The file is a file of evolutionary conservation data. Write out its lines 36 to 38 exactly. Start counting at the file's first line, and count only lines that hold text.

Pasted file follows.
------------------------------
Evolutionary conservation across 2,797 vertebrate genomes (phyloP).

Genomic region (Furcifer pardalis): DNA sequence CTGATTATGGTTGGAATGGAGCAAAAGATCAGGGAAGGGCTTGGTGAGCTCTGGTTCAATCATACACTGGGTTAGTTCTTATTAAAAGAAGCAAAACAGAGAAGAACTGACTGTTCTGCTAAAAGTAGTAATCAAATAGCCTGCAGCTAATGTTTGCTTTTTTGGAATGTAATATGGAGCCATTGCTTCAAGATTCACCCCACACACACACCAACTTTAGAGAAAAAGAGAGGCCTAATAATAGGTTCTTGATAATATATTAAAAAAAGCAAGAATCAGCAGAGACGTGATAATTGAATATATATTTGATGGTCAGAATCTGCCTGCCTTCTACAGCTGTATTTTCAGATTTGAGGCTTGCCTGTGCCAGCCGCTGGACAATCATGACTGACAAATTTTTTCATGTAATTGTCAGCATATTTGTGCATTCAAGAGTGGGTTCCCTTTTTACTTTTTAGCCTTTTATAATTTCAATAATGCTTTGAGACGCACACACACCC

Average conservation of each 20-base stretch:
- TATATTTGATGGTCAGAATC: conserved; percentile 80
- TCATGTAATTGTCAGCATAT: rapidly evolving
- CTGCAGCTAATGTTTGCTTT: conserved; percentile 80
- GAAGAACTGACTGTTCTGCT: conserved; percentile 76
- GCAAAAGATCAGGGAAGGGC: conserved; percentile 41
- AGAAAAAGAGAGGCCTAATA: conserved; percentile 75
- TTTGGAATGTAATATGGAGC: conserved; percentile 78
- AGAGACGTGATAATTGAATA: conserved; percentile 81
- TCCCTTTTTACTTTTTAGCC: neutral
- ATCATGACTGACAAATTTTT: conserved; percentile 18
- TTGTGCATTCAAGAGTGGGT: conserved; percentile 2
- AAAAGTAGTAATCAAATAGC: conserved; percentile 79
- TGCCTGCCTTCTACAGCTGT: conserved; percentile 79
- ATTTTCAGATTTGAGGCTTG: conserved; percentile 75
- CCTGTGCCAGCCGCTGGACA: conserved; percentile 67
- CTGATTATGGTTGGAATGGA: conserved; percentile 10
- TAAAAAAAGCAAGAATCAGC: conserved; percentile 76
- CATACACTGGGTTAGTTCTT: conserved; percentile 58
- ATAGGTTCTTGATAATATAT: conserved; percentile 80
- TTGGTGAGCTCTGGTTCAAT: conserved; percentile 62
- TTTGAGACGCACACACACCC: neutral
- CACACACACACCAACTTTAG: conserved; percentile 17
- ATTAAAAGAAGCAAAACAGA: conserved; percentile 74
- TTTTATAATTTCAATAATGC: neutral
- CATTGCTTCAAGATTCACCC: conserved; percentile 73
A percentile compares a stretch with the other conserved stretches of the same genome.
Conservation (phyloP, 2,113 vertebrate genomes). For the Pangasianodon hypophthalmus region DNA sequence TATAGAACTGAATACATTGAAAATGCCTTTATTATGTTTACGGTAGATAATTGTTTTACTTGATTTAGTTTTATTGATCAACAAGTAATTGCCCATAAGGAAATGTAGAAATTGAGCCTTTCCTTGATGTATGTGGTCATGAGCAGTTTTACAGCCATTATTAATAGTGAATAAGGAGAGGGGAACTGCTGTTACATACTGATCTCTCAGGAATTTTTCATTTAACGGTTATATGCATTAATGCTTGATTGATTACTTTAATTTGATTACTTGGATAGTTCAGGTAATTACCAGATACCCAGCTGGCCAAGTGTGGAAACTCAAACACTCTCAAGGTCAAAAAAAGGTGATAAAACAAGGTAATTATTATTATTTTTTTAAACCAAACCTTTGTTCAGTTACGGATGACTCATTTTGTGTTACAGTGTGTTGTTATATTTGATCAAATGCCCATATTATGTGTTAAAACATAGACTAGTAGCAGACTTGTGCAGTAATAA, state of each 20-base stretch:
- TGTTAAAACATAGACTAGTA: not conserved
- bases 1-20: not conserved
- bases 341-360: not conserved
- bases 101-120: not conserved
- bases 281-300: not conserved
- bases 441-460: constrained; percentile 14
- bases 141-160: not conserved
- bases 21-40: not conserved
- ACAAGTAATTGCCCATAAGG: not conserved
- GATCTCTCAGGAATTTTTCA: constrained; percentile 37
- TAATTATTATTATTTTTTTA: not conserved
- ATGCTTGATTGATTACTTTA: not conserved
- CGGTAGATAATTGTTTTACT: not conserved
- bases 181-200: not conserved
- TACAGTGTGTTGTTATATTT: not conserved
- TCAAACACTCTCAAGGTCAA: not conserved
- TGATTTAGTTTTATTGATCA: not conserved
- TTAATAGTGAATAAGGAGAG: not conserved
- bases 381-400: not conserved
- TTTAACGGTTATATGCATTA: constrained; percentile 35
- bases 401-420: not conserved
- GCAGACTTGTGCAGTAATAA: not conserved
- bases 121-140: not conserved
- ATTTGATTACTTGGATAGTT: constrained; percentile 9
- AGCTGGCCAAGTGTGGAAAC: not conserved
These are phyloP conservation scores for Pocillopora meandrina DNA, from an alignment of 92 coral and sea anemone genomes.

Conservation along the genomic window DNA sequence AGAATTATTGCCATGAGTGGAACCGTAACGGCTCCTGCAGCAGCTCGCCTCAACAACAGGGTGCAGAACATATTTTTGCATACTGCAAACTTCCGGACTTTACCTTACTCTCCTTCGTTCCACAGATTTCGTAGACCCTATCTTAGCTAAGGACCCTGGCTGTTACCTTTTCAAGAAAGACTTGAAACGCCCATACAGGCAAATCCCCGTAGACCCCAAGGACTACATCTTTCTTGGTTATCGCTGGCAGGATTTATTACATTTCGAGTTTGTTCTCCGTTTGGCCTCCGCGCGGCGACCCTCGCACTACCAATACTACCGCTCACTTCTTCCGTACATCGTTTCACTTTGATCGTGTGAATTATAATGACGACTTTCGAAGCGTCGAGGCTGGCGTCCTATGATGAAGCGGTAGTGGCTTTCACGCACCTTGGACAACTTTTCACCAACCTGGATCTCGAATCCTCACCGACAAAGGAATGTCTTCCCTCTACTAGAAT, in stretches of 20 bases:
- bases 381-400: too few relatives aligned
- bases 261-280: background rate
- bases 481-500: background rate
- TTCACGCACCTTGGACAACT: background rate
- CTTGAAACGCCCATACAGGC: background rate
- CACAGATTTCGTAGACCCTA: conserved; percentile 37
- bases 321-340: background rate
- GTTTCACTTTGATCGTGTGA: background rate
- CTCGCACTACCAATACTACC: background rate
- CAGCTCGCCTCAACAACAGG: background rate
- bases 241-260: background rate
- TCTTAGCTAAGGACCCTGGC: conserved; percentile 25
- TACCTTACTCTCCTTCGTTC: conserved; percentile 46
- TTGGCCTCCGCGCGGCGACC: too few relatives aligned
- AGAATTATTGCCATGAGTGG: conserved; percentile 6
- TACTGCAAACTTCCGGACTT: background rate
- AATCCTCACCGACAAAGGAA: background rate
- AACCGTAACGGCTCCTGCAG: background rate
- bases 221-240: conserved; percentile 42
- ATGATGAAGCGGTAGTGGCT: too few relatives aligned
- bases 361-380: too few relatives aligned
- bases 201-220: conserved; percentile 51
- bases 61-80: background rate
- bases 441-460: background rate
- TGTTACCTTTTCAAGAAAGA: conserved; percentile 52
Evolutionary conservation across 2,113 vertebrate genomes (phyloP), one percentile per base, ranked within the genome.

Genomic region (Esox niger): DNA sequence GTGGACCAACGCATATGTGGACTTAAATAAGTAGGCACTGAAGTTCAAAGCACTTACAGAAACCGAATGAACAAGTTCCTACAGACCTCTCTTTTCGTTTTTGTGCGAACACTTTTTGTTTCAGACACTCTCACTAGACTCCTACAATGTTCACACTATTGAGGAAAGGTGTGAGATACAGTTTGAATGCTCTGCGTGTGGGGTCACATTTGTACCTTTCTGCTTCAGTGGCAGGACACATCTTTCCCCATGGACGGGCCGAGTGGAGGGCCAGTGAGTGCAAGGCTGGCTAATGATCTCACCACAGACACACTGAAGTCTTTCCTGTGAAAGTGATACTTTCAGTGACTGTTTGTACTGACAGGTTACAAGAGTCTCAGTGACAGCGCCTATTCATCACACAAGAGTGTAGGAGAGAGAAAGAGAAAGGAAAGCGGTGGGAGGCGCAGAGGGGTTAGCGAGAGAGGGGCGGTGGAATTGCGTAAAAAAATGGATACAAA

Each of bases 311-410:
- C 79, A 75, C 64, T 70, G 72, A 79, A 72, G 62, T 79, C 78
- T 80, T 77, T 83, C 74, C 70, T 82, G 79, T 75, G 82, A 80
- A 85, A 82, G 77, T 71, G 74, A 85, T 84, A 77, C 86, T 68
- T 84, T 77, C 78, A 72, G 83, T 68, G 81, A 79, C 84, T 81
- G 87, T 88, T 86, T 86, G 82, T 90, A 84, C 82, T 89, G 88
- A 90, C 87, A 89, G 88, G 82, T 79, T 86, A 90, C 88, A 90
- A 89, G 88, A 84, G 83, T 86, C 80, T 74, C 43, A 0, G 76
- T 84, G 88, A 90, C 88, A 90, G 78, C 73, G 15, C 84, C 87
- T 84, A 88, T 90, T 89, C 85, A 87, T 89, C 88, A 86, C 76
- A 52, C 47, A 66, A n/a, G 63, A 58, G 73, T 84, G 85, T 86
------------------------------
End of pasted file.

- bases 441-460: constrained; percentile 14
- bases 141-160: not conserved
- bases 21-40: not conserved